It appears that no amount of criticism—including from Tory MPs—will discourage Prime Minister Rishi Sunak from working to replace oil boilers in British homes with costly heat pumps.
Reports suggest that the government has considered u-turning on its planned 2026 new oil-boiler ban. However, a new release from the Department for Energy Security and Net Zero this week paints a different picture. It is a fairly clear attempt to make shifting to heat pumps—as part of the energy department’s wider driver towards carbon net zero—more appealing, in that it offers “varied heat pump grants to improve access to low-carbon heating” and an improved “vouchers” system for those who make the change.
Tory Lord Callanan, who is minister for energy efficiency and green finance, said heat pumps will help “drive down costs and [boost] our energy security.” He added that:
Today’s changes go even further and will mean even more people could benefit from making the switch, offering them the option for a low-emission, low-cost form of heating their homes.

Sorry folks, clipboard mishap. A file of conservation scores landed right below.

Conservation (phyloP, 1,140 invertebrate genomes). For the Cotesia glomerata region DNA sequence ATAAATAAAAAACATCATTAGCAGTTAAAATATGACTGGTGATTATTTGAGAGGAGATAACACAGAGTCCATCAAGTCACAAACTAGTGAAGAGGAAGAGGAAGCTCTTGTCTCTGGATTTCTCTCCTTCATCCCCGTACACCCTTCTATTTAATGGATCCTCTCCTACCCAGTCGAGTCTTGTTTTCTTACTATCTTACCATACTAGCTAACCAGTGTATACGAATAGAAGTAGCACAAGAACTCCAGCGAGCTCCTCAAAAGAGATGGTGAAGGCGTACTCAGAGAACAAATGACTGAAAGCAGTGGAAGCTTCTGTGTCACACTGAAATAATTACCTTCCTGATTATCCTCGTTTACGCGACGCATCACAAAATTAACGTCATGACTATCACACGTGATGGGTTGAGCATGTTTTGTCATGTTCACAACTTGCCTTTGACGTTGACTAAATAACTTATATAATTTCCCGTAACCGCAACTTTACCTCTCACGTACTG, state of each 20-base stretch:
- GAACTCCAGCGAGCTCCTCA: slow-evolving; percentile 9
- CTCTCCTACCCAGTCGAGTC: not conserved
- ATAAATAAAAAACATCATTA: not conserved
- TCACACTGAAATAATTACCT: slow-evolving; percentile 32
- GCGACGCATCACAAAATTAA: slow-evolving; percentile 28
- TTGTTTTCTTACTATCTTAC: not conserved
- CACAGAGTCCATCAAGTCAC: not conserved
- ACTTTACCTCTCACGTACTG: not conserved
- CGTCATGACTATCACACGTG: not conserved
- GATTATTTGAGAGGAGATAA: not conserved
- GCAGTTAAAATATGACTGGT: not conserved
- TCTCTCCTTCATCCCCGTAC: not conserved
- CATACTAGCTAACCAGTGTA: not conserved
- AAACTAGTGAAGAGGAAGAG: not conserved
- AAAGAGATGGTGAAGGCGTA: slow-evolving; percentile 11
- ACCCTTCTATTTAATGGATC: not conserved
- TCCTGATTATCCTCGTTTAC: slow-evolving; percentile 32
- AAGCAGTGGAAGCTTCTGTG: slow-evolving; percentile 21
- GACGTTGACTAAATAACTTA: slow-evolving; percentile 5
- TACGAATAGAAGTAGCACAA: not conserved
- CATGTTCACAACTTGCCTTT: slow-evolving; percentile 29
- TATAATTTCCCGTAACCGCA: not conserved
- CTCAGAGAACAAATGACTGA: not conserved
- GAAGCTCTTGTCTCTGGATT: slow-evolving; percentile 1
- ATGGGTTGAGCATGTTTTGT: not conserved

Critics have described the drive to increase heat pump use as an “embarrassment,” as government targets have so far been missed. The demand, it seems, is just not there.
Just 33,000 of the devices were installed across the whole of the UK last year, according to The Daily Telegraph—a far cry from the government’s target of 600,000 per year by 2028. This, former Environment Secretary George Eustice suggested in an article for the paper, is no surprise:
The cost [of heat pumps] is about four times that of a boiler.
Rural communities are about to have their own version of London’s ultra-low emission zone dumped on them. Furthermore, in coastal areas, the equipment can be prone to decay and rusting. Heat pumps require a lot of additional insulation which can also cause a lack of ventilation. In some old properties, reducing ventilation increases the risk of mould and associated health problems.
The Scottish National Party’s (SNP’s) heat pump drive has also been met with apathy, particularly by those Scots living in more remote areas. A cross-party group of politicians has warned that the devices will burden certain property owners with heavy costs and extreme weather-induced power outages.